Proper storage of coffee grounds and coffee beans maximizes taste. Moisture, oxygen, and light degrade the flavor of coffee; this process starts in the roasting and continues through grinding, a period when the cells open up and absorb the moisture present in air. Because light generates heat that evaporates the essential oils, to maximize flavor, coffee is stored in a cool dark place. For the same reason, coffee purchased in a paper bag turns stale faster than coffee sold in a can.
Coffee purchased in a can is "vacuum-sealed" or "vacuum-packed" in a process that removes approximately 90 percent of the air. An unopened can of vacuum-packed coffee stays fresh for months, but once the can is opened, the grind is exposed to oxygen and turns stale in 7 to 10 days. To prolong freshness, transfer coffee packaged in a bag or a can to an opaque glass container made with an airtight seal and store it in a refrigerator or freezer.
Coffee grounds stay fresh in a refrigerator for approximately 7 to 10 days and in a freezer for about a month. However, the daily removal of grounds from the freezer permits moisture to collect inside the container. When the container is returned to the freezer, the moisture inside the jar condenses and destroys the potential flavor of the brew.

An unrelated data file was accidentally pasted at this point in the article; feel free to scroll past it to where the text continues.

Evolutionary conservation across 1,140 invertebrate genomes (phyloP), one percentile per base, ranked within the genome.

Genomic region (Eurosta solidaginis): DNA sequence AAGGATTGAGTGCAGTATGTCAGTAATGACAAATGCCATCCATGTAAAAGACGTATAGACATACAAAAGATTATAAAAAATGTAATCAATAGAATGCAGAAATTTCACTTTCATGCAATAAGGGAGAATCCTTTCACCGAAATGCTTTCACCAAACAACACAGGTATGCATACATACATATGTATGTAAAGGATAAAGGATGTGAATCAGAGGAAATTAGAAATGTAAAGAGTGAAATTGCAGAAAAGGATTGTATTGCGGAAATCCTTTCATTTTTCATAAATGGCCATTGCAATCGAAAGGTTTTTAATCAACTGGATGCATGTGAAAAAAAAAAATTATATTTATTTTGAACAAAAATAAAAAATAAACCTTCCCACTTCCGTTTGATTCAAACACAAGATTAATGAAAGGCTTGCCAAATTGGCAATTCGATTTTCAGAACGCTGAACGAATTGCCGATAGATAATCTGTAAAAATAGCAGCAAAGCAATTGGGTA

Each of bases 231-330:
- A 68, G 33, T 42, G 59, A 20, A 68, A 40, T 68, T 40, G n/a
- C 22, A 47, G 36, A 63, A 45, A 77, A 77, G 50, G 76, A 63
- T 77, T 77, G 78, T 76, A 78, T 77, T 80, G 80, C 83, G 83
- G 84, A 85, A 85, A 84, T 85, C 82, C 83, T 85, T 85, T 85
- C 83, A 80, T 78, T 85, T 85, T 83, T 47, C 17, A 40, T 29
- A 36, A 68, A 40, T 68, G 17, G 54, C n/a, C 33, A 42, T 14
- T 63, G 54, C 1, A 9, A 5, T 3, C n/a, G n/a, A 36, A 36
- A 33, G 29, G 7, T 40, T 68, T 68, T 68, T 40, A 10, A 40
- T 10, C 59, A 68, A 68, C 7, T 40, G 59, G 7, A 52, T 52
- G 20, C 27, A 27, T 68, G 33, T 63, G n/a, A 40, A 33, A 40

The best brew is made from freshly roasted coffee beans selected from a closed bin rather than an open burlap bag, specifically beans bought from a store that does a high-volume trade in coffee. After purchase, divide the beans into smaller quantities, such as half-pound portions, and store the beans in the refrigerator or freezer in an opaque airtight container. Whole beans stay fresh in a refrigerator for about 4 weeks, in a freezer up to 6 months, and at room temperature up to 10 days.
Because coffee beans are porous, store them away from odoriferous foods, such as cheese, onions, and fish. Roasted coffee beans do not freeze and can be ground immediately upon removal from the freezer.
Our resting utensils etiquette section covers the rules (american and continental) for resting your utensils when taking a break from eating, when you are finished eating, and when you are passing food [...]Read More